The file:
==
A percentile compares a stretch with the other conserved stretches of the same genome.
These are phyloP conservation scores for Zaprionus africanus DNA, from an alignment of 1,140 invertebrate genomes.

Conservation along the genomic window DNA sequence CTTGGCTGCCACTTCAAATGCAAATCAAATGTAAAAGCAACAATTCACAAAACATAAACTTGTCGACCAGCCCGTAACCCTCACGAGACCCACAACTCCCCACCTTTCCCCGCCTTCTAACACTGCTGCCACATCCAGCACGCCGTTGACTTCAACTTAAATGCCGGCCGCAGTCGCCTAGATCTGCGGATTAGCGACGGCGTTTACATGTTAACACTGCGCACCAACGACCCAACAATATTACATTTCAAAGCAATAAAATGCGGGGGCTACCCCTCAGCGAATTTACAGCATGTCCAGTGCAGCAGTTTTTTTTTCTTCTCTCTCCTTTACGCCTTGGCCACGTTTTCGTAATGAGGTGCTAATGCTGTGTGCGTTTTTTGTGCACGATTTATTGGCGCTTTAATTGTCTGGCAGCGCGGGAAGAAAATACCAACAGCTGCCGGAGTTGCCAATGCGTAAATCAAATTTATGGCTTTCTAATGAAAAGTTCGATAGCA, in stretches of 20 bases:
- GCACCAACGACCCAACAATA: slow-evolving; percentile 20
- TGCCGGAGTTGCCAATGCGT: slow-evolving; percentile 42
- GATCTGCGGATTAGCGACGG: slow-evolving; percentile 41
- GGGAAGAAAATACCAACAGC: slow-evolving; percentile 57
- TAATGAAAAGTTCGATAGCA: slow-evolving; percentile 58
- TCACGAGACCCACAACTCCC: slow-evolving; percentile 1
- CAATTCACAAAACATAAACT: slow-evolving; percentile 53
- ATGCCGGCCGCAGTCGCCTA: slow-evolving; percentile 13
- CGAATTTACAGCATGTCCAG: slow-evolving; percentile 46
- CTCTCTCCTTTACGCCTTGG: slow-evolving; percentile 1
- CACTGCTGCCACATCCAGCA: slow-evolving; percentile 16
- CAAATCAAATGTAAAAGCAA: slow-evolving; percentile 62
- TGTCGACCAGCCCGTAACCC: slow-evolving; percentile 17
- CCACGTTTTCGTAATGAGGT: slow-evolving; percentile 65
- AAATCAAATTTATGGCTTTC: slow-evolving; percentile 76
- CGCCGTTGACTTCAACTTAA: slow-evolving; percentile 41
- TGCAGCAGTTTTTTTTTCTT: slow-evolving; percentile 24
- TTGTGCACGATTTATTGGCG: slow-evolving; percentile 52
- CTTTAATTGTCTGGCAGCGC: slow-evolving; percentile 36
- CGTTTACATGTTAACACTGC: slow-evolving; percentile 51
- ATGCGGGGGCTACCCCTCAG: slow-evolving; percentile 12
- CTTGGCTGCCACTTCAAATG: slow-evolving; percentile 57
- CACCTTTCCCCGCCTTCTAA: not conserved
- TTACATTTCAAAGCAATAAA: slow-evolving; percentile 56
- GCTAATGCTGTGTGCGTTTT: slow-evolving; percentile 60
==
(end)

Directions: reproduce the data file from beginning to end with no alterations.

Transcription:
A percentile compares a stretch with the other conserved stretches of the same genome.
These are phyloP conservation scores for Zaprionus africanus DNA, from an alignment of 1,140 invertebrate genomes.

Conservation along the genomic window DNA sequence CTTGGCTGCCACTTCAAATGCAAATCAAATGTAAAAGCAACAATTCACAAAACATAAACTTGTCGACCAGCCCGTAACCCTCACGAGACCCACAACTCCCCACCTTTCCCCGCCTTCTAACACTGCTGCCACATCCAGCACGCCGTTGACTTCAACTTAAATGCCGGCCGCAGTCGCCTAGATCTGCGGATTAGCGACGGCGTTTACATGTTAACACTGCGCACCAACGACCCAACAATATTACATTTCAAAGCAATAAAATGCGGGGGCTACCCCTCAGCGAATTTACAGCATGTCCAGTGCAGCAGTTTTTTTTTCTTCTCTCTCCTTTACGCCTTGGCCACGTTTTCGTAATGAGGTGCTAATGCTGTGTGCGTTTTTTGTGCACGATTTATTGGCGCTTTAATTGTCTGGCAGCGCGGGAAGAAAATACCAACAGCTGCCGGAGTTGCCAATGCGTAAATCAAATTTATGGCTTTCTAATGAAAAGTTCGATAGCA, in stretches of 20 bases:
- GCACCAACGACCCAACAATA: slow-evolving; percentile 20
- TGCCGGAGTTGCCAATGCGT: slow-evolving; percentile 42
- GATCTGCGGATTAGCGACGG: slow-evolving; percentile 41
- GGGAAGAAAATACCAACAGC: slow-evolving; percentile 57
- TAATGAAAAGTTCGATAGCA: slow-evolving; percentile 58
- TCACGAGACCCACAACTCCC: slow-evolving; percentile 1
- CAATTCACAAAACATAAACT: slow-evolving; percentile 53
- ATGCCGGCCGCAGTCGCCTA: slow-evolving; percentile 13
- CGAATTTACAGCATGTCCAG: slow-evolving; percentile 46
- CTCTCTCCTTTACGCCTTGG: slow-evolving; percentile 1
- CACTGCTGCCACATCCAGCA: slow-evolving; percentile 16
- CAAATCAAATGTAAAAGCAA: slow-evolving; percentile 62
- TGTCGACCAGCCCGTAACCC: slow-evolving; percentile 17
- CCACGTTTTCGTAATGAGGT: slow-evolving; percentile 65
- AAATCAAATTTATGGCTTTC: slow-evolving; percentile 76
- CGCCGTTGACTTCAACTTAA: slow-evolving; percentile 41
- TGCAGCAGTTTTTTTTTCTT: slow-evolving; percentile 24
- TTGTGCACGATTTATTGGCG: slow-evolving; percentile 52
- CTTTAATTGTCTGGCAGCGC: slow-evolving; percentile 36
- CGTTTACATGTTAACACTGC: slow-evolving; percentile 51
- ATGCGGGGGCTACCCCTCAG: slow-evolving; percentile 12
- CTTGGCTGCCACTTCAAATG: slow-evolving; percentile 57
- CACCTTTCCCCGCCTTCTAA: not conserved
- TTACATTTCAAAGCAATAAA: slow-evolving; percentile 56
- GCTAATGCTGTGTGCGTTTT: slow-evolving; percentile 60